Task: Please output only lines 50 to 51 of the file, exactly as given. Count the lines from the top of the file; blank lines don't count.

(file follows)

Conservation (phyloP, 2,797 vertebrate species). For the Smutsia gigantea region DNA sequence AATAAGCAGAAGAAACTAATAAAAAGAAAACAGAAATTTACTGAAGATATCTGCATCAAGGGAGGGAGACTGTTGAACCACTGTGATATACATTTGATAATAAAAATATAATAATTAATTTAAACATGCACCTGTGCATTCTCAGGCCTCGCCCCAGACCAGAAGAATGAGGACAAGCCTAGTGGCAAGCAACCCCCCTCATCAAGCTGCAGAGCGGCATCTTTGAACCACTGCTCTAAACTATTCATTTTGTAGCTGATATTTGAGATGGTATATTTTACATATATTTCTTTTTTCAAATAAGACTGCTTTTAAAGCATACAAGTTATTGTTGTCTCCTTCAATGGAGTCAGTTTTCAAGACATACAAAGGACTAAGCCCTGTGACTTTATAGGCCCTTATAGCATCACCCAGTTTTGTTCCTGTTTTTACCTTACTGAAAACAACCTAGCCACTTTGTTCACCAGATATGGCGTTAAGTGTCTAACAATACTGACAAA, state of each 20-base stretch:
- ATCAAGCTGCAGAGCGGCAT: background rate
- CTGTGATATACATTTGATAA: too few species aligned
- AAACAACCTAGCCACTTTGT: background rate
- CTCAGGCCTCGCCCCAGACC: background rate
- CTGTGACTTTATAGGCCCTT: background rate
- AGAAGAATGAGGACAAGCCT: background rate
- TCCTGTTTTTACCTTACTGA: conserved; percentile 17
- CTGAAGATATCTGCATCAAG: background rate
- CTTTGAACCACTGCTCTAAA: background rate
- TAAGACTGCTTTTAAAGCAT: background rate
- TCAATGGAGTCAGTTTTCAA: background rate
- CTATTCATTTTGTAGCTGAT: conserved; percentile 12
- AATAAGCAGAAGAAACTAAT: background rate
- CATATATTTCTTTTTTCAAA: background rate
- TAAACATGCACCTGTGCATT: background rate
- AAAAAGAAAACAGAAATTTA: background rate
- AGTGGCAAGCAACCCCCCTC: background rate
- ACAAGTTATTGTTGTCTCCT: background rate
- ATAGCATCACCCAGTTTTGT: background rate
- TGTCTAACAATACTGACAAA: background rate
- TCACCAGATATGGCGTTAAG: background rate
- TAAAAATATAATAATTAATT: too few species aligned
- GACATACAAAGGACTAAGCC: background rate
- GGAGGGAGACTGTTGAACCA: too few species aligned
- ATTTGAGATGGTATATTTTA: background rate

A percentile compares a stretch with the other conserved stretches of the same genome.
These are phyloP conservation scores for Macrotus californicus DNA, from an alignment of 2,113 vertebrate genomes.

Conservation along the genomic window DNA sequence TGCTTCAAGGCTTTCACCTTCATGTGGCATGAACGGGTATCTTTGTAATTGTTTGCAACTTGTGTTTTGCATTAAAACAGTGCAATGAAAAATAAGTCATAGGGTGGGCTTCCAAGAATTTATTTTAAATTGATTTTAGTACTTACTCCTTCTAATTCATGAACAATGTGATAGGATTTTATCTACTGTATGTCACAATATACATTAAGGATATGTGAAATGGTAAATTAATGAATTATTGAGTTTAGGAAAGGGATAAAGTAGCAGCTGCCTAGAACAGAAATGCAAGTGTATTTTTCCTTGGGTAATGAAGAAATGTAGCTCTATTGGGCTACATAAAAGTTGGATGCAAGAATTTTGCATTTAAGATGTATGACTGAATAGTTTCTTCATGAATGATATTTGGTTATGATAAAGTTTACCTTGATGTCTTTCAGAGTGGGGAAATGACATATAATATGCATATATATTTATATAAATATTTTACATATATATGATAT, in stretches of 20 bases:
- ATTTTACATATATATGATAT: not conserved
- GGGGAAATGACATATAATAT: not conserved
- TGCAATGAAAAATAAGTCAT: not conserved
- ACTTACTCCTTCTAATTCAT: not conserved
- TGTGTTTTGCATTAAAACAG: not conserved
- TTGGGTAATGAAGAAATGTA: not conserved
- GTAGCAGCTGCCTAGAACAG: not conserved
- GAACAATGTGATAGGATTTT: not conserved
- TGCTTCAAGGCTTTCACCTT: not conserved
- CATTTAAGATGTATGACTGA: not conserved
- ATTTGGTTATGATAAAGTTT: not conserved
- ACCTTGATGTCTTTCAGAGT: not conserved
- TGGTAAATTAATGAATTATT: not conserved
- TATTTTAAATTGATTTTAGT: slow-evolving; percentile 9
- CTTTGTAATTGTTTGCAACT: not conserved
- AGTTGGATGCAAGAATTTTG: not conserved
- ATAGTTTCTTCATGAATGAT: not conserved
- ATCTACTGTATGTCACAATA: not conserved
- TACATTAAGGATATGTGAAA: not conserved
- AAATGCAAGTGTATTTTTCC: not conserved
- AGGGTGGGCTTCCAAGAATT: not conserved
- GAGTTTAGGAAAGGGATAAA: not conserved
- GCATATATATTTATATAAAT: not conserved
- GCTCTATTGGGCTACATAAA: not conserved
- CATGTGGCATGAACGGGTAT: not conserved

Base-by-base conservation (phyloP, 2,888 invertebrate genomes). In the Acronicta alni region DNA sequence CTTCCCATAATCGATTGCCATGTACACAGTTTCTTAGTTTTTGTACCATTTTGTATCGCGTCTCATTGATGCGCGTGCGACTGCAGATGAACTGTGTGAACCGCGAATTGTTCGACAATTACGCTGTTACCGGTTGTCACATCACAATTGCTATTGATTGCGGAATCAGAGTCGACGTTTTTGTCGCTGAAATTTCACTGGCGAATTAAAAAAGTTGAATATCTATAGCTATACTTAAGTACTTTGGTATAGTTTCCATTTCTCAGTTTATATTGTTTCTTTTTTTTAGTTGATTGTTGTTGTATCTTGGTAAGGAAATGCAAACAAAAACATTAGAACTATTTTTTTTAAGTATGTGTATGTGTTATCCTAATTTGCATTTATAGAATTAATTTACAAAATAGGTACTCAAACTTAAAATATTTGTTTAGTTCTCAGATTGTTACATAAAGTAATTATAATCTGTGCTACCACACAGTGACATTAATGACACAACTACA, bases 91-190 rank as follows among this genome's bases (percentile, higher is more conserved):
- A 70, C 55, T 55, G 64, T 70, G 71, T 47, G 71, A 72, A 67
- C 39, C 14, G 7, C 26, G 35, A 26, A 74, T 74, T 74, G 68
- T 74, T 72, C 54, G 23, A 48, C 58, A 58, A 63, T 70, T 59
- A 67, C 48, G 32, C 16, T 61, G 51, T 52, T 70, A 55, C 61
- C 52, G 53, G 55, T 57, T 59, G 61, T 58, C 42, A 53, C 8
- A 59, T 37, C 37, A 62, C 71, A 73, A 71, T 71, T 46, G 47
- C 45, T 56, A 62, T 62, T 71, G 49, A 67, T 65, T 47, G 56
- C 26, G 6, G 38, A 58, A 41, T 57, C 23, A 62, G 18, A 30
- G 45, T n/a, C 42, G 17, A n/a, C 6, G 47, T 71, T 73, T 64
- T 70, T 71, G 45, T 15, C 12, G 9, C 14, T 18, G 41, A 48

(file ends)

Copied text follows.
- AGGGTGGGCTTCCAAGAATT: not conserved
- GAGTTTAGGAAAGGGATAAA: not conserved